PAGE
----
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Pennsylvania’s Doctrine of Hills and Ridges Delivers Questions of Fact to the Jury (PA)

October 8, 2020

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<p style="text-align: justify;">In<em> <a href="">Figuero v. Meitzner</a></em>, the Plaintiff, a delivery driver for Fed-Ex, slipped on an icy sidewalk while delivering a package to the Defendant. The Plaintiff sought damages and the jury held the Plaintiff 40% liable and the Defendant 60% liable, awarding $1.5 million in damages to the Plaintiff.</p>
<p style="text-align: justify;">The Defendant appealed the trial court’s denial of a Judgment Notwithstanding the Verdict, arguing the jury had insufficient evidence to support the findings that the Defendant was 60% liable. The Defendant argued that the Pennsylvania’s Common Law Doctrine of Hills and Ridges was in effect, and therefore relieved the Defendant of liability. Defendant based this argument on evidence established at trial that general slippery conditions were existent in the town of Bethlehem the morning of Plaintiff’s fall. During trial, Plaintiff testified it had snowed that morning and there was a light blanket of snow and ice where she fell. But Plaintiff had also testified it stopped snowing while she delivered packages, and she delivered many other packages without incident.</p>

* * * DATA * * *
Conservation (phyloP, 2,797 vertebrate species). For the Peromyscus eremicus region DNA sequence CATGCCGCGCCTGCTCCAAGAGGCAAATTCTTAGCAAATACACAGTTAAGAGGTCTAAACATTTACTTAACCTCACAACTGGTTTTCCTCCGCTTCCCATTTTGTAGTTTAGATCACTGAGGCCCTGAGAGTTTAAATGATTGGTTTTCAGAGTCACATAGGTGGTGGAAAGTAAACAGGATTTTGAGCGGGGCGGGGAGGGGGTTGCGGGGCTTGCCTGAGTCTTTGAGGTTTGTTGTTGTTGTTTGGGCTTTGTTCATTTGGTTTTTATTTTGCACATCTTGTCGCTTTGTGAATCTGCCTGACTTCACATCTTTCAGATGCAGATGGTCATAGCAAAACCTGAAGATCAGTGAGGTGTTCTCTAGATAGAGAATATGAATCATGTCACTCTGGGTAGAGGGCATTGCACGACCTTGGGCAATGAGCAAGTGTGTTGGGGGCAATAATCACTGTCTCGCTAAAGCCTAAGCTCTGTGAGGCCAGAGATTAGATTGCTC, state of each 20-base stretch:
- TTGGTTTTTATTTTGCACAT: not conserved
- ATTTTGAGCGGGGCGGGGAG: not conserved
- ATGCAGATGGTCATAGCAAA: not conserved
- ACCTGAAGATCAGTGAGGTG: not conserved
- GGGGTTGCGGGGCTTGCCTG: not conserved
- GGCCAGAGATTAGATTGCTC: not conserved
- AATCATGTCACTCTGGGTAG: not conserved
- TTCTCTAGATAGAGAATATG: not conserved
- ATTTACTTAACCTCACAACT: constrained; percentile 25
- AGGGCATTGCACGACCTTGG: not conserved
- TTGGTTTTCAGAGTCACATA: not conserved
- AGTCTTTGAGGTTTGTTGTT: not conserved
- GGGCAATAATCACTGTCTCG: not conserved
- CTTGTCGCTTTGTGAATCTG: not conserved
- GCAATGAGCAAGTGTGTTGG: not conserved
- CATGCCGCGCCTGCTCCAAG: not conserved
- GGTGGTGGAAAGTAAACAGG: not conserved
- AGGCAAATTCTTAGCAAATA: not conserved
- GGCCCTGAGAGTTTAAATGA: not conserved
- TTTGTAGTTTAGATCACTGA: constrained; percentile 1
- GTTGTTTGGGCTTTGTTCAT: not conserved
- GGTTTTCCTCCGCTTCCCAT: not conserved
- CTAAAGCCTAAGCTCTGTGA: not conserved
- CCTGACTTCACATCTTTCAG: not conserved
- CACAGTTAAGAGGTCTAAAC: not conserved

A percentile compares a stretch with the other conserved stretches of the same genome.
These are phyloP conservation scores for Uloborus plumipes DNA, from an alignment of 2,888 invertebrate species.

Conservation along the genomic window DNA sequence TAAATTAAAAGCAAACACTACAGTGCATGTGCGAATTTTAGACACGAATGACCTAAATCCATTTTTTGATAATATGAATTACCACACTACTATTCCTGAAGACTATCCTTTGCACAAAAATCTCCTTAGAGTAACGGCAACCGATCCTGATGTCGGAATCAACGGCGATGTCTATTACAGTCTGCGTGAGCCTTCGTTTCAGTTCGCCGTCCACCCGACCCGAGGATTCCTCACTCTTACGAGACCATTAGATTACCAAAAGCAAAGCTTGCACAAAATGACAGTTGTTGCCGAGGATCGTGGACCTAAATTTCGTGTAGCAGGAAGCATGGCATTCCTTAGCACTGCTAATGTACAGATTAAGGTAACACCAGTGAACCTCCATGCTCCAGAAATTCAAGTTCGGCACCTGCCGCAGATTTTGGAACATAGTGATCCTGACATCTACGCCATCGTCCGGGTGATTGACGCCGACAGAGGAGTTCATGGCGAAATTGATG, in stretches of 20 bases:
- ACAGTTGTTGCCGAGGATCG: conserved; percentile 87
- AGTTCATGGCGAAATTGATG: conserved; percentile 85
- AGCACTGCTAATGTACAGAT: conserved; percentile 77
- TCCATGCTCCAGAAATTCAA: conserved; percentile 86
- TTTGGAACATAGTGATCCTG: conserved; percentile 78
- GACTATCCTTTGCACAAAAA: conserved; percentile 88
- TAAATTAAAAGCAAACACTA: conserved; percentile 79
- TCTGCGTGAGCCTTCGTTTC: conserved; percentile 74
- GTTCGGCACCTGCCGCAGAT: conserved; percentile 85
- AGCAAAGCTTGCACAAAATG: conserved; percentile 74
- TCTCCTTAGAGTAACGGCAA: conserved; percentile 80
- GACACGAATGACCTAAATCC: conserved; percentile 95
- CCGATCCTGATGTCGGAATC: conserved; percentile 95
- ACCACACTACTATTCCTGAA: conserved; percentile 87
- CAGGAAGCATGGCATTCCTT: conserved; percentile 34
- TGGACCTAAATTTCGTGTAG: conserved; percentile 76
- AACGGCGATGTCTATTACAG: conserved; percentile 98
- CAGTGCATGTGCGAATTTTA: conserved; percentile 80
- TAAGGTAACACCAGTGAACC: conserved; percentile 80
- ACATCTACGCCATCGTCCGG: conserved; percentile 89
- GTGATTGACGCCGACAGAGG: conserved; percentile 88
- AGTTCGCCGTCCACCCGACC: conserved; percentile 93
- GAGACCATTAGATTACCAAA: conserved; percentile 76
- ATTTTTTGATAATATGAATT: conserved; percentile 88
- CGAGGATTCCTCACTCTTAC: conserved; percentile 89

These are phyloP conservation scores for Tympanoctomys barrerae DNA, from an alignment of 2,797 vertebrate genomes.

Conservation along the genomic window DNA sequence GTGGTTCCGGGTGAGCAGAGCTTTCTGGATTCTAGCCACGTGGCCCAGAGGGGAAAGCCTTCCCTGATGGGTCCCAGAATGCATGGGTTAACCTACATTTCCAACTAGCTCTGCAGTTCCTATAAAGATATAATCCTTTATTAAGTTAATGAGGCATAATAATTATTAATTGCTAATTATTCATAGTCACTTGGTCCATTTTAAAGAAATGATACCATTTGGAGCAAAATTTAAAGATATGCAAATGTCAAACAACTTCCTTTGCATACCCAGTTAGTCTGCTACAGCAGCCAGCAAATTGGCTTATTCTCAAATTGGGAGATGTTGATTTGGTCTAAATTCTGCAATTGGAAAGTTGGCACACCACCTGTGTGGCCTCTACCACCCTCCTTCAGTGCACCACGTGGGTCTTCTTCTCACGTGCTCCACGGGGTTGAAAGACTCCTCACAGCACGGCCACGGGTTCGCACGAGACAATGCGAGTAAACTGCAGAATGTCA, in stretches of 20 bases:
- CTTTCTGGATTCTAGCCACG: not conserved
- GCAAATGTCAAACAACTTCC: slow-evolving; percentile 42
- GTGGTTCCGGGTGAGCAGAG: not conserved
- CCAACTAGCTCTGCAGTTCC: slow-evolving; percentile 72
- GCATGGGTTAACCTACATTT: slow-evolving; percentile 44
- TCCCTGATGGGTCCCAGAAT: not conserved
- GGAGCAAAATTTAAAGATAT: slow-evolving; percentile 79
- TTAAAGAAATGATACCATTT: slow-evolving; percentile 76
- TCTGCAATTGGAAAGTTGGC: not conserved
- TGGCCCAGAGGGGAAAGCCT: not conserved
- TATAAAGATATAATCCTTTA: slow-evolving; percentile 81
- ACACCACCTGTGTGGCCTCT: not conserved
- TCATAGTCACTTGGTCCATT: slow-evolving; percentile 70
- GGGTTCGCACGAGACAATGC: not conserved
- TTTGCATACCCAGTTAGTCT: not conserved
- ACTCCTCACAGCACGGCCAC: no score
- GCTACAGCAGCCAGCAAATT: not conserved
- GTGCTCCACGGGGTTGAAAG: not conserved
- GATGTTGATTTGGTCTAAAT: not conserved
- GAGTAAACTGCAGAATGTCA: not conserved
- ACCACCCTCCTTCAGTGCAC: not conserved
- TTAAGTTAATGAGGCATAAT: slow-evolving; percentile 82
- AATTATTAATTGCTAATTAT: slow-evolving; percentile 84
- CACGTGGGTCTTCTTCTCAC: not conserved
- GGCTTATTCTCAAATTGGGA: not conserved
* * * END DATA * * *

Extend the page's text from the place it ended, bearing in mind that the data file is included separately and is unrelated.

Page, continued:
<p style="text-align: justify;">The court noted that unless slippery conditions generally existed throughout the town, the court, as a matter of law, would not need to consider whether the evidence presented at trial was sufficient to satisfy the Doctrine of Hills and Ridges. The Doctrine only applies when general slippery conditions prevail in the community. <em>Tonik v. Apex Garages, Inc., 275 A.2d 296, 298 (Pa. 1971).</em></p>
<p style="text-align: justify;">The Court denied the Defendant’s Motion for a Judgement Notwithstanding the Verdict, in that the general condition throughout town the morning of the fall was a question of fact for the jury to decide. Here, the jury had the right to decide whether non-slippery conditions generally existed in Bethlehem on the morning in question, and if so, whether hills and ridges were present at the location of the fall.</p>
<p style="text-align: justify;">This case demonstrates the jury’s role in analyzing the many elements which factor into determining the application of the Doctrine of Hills and Ridges. Additionally, it is important to note a morning snowfall does not alleviate a landowner from liability. Landowners should be aware as to ice and snow on sidewalks, and understand a morning coat of snow could still end in $1.5 million in damages.</p>
<p style="text-align: justify;">Thanks to Madeline Troutman for her contribution to this post.  Any questions, please contact <a href="">Georgia Coats</a></p>

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